Objective: Identify biopsychosocial factors associated with depression for patients with Type 2 diabetes.
Method: A quasi-experimental clinical trial of 1293 patients was predominantly Hispanic (91%) female (62%), mean age 53 and average diabetes duration 10 years; 373 (29%) patients were depressed and assessed by Patient Health Questionnaire-9. Demographic, baseline clinical and psychosocial variables were compared between depressed and nondepressed patients.
Results: Bivariate analyses found depression significantly associated (p<0.05) with female gender, diabetes emotional burden and regimen distress, BMI ≥ 30, lack of an A1C test, diabetes duration, poor self-care, number of diabetes symptoms and complications, functional and physical characteristics (pain, self-rated health condition, Short-Form Health Survey SF-physical, disability score and comorbid illnesses), as well as higher number of ICD-9 diagnoses and emergency room use. A multivariable regression model with stepwise selection identified six key risk factors: greater disability, diabetes symptoms and regimen distress, female gender, less diabetes self-care and lack of A1C. In addition, after controlling for identified six factors, the number of psychosocial stressors significantly associated with increased risk of depression (adjusted odds ratio=1.37, 95% confidence intervals: 1.18-1.58, p<.0001).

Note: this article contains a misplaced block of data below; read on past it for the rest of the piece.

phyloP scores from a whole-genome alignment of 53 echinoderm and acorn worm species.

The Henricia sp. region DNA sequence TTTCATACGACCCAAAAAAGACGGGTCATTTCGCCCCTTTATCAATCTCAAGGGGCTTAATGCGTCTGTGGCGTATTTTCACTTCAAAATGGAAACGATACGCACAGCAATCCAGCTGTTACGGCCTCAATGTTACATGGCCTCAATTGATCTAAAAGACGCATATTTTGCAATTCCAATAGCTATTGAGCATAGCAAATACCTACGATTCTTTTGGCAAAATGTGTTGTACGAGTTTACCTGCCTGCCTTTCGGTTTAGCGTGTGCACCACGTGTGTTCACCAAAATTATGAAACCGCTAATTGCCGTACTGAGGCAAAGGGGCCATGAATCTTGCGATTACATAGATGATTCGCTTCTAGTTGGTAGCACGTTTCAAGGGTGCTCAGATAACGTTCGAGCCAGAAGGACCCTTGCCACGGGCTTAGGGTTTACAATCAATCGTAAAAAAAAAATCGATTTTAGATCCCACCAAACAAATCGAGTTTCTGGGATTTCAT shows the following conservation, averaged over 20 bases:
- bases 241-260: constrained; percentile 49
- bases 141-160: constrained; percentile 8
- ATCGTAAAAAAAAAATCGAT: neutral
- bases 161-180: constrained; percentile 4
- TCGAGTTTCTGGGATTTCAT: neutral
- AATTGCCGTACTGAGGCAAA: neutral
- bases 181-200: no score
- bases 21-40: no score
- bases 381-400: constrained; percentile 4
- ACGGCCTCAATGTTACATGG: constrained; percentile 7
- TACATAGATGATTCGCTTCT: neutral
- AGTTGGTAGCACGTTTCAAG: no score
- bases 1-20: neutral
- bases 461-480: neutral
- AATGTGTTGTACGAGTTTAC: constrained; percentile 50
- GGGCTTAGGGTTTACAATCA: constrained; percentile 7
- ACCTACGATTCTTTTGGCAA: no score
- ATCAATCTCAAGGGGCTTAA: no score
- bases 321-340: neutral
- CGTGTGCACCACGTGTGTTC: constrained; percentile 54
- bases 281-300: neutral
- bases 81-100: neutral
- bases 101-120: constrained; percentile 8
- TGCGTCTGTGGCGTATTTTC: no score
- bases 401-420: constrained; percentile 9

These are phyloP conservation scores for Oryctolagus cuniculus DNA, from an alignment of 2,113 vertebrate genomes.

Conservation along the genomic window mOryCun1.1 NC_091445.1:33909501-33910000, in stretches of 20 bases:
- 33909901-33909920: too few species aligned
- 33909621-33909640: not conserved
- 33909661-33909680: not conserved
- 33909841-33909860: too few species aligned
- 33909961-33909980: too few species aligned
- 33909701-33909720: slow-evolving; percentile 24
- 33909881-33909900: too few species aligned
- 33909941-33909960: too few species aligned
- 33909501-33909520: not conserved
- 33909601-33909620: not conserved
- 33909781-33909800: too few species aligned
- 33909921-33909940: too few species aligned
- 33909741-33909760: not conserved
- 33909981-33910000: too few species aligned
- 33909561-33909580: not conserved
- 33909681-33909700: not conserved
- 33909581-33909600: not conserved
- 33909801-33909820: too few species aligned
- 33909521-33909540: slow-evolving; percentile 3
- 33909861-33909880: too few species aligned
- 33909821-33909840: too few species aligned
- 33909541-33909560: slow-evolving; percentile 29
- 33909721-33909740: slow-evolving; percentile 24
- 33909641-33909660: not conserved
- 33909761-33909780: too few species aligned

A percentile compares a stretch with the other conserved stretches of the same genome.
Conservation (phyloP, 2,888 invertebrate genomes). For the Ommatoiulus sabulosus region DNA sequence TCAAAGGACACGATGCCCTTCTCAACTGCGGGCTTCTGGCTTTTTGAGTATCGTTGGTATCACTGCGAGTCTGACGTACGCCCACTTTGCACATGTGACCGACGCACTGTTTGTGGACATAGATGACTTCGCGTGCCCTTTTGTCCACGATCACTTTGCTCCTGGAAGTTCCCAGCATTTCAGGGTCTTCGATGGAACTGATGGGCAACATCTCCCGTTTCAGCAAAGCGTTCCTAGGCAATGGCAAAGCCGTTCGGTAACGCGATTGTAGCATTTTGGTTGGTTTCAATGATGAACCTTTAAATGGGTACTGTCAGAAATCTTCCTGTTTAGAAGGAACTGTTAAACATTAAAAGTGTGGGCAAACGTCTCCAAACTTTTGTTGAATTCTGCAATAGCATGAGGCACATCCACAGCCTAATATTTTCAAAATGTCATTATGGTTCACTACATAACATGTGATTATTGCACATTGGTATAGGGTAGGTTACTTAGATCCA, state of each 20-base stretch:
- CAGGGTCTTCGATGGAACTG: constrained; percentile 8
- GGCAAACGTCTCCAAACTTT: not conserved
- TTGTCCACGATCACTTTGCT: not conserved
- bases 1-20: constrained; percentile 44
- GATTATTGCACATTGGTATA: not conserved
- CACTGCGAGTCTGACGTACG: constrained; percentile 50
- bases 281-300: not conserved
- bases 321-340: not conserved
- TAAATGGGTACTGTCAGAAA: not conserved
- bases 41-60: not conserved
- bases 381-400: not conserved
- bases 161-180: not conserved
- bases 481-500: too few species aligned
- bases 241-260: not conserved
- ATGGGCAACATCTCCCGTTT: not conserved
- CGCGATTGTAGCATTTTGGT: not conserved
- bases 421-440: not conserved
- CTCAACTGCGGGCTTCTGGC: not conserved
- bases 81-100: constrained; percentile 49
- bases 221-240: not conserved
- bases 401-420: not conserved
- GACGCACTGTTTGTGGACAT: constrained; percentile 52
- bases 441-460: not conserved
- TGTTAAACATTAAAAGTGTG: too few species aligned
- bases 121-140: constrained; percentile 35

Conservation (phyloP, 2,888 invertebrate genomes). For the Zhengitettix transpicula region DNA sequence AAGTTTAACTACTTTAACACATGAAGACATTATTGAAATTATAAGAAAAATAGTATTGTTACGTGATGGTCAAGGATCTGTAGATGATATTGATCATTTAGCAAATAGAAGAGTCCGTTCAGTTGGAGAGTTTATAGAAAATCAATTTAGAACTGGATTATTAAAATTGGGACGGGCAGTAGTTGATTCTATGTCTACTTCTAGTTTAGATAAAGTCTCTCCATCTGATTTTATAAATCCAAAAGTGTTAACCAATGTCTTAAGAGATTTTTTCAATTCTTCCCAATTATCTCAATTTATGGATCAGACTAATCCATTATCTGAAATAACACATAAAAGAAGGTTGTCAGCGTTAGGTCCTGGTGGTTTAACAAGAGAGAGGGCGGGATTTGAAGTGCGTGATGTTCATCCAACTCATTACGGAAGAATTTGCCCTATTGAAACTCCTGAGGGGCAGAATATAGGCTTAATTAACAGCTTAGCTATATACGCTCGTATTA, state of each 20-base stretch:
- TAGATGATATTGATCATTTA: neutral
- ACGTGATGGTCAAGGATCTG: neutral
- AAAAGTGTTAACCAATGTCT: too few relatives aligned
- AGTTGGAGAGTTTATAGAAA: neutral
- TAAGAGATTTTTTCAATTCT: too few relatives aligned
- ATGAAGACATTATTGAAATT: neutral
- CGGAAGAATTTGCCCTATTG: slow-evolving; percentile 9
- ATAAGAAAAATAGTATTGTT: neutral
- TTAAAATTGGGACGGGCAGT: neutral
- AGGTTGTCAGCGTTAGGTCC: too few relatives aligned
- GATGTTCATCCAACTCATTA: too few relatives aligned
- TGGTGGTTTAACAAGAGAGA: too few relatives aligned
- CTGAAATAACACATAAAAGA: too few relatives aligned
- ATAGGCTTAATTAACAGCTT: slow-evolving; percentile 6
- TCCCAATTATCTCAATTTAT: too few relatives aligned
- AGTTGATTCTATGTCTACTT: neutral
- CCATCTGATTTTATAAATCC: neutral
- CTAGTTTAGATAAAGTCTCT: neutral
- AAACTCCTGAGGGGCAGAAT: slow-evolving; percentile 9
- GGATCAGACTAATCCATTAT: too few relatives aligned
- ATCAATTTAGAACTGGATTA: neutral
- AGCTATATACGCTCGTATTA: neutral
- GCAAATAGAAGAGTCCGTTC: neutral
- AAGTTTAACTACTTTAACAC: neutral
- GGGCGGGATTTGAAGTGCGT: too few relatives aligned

Conclusion: Knowing biopsychosocial factors could help primary care physicians and endocrinologists identify a high-risk group of patients needing depression screening.
Trial registration: ClinicalTrials.gov NCT01781013.
Keywords: Depression; Risk factors; Safety net; Type 2 diabetes.
Copyright © 2015 Elsevier Inc. All rights reserved.